The easiest way to make your own custom colorschemes. There are other color pickers available for nvim/vim, swatch.vim is different because:
- specifically designed to make the development of personal colorschemes as easy and intuitive as possible
- works in an un-fancy, low-tech, idiomatic-vim way (easy to understand and use, no dependencies, just a good interface for manipulating vim's own highlighting groups)
- limited scope allows the plugin to be small
- nvim instance capable of displaying true color.
- an nvim interface that correctly interprets meta key chords (ie. allows mappings like
:nnoremap <M-A> :echo 'hi'<CR>)
Swatch runs automatically on startup, but to ensure that alterations are re-applied when your config files are sourced during usage, add
if exists('*Swatch_load') | call Swatch_load() | endif to your vimrc after specifying a colorscheme.
colo gruvbox if exists('*Swatch_load') | call Swatch_load() | endif
" New adjustment: identify hl group under cursor and take you to new " buffer where its attributes can be adjusted nnoremap <leader>ss :call Swatch_new_adjustment() " Preview this: highlight the current word (color name or hex code) with " the color it represents nnoremap <leader>pt :call Swatch_preview_this()
How to interact with color under the cursor:
This image shows the key chord that you would press to increase the first channel.
The top row of keys corresponds to an increase in a channel, the bottom row corresponds to a decrease.
The columns correspond to the three channels, first red, then green then blue.
So meta-w increases red, meta-f decreases blue.
I find it fairly intuitive to use.
If you want, you can remap these keys like so:
call Swatch_set_shortcuts([ \['e','d'], \['r','f'], \['t','g'] \])
the first pair map
<M-E> to increase channel 1 (red), and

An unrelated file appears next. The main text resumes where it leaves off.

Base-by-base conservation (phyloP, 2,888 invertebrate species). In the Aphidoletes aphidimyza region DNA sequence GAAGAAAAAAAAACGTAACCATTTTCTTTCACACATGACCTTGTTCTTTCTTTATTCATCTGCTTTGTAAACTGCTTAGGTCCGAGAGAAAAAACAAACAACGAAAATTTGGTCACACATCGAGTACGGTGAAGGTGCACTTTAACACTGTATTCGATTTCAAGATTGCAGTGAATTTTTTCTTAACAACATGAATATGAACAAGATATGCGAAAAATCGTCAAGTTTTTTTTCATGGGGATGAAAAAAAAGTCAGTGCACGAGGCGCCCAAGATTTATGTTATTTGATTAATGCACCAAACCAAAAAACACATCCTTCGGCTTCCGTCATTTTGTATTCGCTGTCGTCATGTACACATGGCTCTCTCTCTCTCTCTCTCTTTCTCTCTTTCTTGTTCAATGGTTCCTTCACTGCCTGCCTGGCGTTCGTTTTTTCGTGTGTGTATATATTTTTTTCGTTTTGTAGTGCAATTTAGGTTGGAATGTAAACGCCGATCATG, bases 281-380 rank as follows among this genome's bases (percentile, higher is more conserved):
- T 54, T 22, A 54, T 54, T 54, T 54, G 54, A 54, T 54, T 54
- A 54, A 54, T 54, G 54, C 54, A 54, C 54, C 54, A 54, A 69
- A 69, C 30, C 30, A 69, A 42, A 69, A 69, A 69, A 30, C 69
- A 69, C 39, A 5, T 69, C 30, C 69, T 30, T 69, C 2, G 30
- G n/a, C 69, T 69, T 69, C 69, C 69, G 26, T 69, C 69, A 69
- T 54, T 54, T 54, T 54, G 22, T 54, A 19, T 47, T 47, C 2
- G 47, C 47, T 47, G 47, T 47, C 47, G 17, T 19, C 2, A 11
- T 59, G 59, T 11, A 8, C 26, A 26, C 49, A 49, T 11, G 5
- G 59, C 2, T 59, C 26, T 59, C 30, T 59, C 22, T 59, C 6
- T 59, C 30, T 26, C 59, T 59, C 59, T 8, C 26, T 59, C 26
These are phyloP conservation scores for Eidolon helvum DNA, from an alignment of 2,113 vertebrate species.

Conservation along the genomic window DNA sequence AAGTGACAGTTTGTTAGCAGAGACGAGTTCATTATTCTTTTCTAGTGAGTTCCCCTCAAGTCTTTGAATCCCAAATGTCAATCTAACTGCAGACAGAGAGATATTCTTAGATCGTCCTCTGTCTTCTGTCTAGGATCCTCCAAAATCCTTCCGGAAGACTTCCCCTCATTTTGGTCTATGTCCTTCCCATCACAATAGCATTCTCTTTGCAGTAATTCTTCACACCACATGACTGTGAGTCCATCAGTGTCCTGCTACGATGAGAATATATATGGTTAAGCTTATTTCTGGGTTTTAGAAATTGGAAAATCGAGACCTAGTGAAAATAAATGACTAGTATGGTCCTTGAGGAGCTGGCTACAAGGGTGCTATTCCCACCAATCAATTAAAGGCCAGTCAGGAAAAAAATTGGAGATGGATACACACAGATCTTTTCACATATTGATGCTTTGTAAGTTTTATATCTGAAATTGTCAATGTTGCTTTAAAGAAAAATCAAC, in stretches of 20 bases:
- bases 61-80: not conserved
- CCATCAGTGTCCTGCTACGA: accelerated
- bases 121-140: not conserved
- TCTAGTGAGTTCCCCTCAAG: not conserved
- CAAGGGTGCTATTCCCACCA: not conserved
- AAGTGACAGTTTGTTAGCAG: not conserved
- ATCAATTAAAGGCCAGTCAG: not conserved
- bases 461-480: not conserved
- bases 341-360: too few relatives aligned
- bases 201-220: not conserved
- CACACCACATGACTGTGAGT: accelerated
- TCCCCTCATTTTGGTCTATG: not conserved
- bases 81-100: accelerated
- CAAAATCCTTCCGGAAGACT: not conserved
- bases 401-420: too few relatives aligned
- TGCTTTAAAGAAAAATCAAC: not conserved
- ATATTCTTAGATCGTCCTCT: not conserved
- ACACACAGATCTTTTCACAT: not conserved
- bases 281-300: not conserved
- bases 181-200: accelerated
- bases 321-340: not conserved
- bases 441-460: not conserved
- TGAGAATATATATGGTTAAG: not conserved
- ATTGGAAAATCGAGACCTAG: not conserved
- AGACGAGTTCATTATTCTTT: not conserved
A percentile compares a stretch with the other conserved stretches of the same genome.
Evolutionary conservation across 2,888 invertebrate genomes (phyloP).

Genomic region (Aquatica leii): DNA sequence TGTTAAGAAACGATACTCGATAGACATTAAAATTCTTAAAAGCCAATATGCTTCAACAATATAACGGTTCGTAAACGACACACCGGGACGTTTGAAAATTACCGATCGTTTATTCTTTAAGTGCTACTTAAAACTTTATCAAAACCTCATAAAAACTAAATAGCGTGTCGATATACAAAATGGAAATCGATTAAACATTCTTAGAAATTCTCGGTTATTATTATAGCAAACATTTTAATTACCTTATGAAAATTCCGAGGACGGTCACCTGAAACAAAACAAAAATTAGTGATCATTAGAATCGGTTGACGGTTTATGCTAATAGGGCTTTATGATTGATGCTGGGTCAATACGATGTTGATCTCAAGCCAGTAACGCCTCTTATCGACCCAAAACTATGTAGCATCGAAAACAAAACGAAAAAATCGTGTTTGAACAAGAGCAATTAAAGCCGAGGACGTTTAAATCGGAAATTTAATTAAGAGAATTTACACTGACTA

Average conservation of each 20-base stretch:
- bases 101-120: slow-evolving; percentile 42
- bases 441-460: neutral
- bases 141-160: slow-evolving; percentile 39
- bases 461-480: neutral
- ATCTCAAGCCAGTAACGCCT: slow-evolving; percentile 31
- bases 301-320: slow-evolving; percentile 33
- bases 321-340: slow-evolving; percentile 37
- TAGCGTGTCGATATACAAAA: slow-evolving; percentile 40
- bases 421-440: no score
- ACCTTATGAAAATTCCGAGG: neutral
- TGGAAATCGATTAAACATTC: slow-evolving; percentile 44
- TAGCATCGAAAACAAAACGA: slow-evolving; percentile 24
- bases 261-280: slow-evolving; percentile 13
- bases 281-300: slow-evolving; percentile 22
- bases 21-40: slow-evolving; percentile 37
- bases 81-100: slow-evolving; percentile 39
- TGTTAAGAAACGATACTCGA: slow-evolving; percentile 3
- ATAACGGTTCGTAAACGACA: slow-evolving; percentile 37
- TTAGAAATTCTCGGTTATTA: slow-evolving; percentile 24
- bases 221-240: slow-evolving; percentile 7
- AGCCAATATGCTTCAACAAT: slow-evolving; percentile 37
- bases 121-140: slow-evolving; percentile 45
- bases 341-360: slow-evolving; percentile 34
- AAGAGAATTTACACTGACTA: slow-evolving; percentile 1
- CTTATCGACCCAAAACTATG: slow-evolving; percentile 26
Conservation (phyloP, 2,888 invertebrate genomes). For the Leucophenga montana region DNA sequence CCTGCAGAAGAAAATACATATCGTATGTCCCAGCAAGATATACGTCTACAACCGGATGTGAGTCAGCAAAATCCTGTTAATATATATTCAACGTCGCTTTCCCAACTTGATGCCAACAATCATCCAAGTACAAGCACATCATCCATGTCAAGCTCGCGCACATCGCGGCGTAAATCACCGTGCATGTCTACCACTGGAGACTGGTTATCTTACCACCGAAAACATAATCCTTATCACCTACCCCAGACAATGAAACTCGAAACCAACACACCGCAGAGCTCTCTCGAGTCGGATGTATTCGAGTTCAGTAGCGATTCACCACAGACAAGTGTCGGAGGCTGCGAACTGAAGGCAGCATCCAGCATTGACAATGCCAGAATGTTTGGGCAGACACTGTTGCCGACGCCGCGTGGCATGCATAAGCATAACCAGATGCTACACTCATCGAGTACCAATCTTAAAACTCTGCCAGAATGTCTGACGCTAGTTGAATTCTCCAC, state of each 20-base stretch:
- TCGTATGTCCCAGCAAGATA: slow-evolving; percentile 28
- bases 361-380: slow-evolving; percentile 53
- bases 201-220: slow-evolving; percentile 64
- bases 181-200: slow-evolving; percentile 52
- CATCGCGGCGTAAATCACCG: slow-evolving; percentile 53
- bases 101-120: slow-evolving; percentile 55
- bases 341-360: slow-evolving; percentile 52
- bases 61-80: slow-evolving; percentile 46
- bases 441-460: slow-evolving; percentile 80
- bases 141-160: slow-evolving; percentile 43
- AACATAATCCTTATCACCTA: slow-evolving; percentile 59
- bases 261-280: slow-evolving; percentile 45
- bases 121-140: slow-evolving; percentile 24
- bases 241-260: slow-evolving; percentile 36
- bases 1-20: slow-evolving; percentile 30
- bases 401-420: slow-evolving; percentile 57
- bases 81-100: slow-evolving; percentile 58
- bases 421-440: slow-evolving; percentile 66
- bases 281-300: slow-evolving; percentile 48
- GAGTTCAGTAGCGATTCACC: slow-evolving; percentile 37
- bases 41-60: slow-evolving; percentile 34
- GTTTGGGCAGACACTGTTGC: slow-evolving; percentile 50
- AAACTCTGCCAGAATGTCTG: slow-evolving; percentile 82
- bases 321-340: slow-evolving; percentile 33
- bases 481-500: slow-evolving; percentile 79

<M-D> to decrease channel 1. The secound pair maps
<M-R> to increase channel 2 (green), and ... etc. So the result in this case looks mostly the same as the diagram above but the keys have all moved right by one column.
These are the variables exposed to the user, and their default values:
let g:swatch_step = 5 let g:swatch_dir = expand('~/.config/nvim/swatch/') let g:swatch_preview_region = 'word' let g:swatch_preview_style = 'bg' let g:swatch_enable_on_startup = v:true
You can change the step that each channel increases/decreases by with the
g:swatch_step variable, the preview region with
g:swatch_preview_region (accepted values are:
screen), and the preview attributes with
By default the plugin works off of whichever colorscheme you are already using as a base, and on startup applies the changes relative to that base automatically. If you would like to disable the automatic loading of alterations, and instead only have them applied when the
Swatch_load() function is called, then toggle the startup variable to equal
For altering/making colorschemes
calling the new adjustment function opens a file containing adjustments to the currently active colorscheme, in the directory specified by
g:swatch_dir. By default this path is:
You can change the location of the swatch directory by putting
:let g:swatch_dir = 'path/to/your/desired/location/ (trailing forward slash obligatory)
to load alterations to a colorscheme on startup add the line
:call Swatch_load('$name_of_colorscheme') either instead of, or after calling
- implement second mode where the channels correspond to hue/saturation/value
- add interface for designing palettes of swatches, which the user can then link existing highlight groups to freely. (currently only possible to link between existing groups or manually defined ones)
- fix previewing of named colors with upper case letters in the middle of the word
- write help file